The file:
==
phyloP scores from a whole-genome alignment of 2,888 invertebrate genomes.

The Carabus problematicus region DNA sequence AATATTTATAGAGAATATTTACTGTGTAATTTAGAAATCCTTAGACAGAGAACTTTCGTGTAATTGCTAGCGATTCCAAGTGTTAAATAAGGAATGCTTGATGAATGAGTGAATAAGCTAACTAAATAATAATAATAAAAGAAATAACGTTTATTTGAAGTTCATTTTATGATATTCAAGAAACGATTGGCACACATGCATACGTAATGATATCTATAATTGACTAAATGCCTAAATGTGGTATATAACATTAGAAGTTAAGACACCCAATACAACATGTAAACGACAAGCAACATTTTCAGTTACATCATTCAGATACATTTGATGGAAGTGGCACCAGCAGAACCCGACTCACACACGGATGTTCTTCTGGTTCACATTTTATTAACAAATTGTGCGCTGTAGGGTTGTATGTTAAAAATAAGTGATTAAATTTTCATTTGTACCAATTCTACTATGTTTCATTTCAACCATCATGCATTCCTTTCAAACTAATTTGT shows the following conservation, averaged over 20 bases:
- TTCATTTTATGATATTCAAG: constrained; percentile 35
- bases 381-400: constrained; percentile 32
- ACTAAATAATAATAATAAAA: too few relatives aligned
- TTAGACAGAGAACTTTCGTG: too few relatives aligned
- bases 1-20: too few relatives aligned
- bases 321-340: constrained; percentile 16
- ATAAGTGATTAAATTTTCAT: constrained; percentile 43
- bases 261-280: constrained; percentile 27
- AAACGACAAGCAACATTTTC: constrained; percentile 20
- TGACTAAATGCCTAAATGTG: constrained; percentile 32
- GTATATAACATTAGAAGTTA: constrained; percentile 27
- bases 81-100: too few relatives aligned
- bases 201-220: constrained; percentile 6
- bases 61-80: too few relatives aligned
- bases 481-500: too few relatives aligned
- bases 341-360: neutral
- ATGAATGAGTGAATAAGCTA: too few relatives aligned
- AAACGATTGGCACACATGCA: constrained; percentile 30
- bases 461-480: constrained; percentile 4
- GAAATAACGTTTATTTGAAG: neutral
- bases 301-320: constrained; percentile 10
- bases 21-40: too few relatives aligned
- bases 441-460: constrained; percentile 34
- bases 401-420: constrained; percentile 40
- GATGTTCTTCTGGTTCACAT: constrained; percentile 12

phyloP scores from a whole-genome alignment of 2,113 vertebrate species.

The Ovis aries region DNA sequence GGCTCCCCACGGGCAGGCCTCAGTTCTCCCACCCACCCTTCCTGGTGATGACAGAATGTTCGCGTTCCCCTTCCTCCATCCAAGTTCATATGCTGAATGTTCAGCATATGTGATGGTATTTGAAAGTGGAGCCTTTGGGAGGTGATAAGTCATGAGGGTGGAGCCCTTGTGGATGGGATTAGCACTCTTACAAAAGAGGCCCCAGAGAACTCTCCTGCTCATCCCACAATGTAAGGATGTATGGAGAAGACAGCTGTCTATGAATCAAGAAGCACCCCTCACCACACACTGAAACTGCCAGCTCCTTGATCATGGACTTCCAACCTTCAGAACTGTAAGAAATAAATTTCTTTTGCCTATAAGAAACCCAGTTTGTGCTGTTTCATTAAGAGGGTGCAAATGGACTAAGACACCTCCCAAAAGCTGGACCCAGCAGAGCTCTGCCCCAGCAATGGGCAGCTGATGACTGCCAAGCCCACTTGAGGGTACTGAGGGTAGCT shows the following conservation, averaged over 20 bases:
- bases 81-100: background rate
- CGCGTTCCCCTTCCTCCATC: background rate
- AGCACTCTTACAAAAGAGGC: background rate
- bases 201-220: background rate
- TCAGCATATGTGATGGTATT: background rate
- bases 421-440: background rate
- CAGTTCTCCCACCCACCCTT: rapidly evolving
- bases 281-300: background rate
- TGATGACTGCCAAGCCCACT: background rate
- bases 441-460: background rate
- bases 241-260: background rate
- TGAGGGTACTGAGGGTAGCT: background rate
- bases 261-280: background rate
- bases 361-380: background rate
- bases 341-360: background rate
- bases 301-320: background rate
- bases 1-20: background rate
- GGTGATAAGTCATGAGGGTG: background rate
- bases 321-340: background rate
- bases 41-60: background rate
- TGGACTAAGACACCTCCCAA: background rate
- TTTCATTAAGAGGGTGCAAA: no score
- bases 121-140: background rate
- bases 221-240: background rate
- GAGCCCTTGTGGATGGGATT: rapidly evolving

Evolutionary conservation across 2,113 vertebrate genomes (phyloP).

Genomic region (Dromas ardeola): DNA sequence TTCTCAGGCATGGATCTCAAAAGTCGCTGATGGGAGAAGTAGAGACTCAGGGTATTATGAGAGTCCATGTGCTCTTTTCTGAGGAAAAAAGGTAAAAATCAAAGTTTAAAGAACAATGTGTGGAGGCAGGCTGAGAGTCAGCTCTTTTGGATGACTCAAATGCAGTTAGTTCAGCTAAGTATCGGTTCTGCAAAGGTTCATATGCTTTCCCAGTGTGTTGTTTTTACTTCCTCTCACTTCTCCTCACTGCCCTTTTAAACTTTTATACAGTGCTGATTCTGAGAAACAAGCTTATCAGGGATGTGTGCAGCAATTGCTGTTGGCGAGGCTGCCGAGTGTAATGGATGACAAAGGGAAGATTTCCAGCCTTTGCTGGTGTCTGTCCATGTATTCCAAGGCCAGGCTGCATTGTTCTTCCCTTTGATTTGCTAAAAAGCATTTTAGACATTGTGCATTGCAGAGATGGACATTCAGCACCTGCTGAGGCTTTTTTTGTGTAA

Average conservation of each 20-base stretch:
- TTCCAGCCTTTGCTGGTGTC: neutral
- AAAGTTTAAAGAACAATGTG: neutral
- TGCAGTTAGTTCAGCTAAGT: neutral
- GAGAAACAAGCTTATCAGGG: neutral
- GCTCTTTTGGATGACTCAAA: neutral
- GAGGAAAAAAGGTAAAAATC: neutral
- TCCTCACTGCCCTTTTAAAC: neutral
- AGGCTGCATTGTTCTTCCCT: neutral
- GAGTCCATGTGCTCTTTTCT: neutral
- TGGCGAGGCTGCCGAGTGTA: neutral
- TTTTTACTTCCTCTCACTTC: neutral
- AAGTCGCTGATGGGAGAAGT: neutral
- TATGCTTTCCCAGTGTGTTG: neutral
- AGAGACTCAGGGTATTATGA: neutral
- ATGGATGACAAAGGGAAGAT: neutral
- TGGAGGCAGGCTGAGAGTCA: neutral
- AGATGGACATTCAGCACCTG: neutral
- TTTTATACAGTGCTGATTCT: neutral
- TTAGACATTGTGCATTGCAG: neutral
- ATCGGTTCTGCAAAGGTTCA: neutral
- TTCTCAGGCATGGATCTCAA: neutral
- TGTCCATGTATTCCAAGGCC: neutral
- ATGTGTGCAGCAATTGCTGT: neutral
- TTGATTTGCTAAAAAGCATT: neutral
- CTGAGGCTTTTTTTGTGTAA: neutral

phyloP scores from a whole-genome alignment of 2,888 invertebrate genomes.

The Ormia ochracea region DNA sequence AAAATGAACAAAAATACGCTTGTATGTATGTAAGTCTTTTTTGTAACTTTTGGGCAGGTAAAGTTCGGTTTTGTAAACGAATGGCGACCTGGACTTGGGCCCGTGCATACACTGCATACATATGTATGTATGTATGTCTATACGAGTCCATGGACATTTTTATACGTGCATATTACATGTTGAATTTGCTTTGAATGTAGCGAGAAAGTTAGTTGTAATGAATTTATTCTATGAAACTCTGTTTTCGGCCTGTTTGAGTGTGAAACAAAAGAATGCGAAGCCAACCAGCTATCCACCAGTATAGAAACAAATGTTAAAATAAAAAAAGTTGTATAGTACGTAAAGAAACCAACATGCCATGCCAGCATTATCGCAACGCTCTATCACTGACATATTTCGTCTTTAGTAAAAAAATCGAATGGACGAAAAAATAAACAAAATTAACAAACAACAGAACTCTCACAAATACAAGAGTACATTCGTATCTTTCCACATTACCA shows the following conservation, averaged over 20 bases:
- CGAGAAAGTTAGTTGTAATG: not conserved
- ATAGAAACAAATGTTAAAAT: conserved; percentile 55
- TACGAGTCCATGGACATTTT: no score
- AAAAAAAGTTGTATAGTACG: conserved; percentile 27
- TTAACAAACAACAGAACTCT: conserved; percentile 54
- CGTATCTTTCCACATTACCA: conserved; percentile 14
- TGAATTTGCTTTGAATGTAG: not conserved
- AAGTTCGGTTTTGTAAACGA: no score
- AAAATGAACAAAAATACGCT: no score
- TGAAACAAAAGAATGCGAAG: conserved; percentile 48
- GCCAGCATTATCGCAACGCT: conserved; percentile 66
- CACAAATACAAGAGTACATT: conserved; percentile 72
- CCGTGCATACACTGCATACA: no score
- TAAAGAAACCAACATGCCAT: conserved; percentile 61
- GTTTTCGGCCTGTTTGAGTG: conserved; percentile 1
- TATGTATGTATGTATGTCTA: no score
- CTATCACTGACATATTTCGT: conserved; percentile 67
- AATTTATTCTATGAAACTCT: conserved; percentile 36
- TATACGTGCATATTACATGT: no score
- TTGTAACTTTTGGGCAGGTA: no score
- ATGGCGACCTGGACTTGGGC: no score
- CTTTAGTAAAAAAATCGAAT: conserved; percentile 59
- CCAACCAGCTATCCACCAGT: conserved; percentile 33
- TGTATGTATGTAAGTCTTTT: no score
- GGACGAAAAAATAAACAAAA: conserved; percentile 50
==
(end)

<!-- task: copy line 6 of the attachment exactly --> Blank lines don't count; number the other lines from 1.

- TTAGACAGAGAACTTTCGTG: too few relatives aligned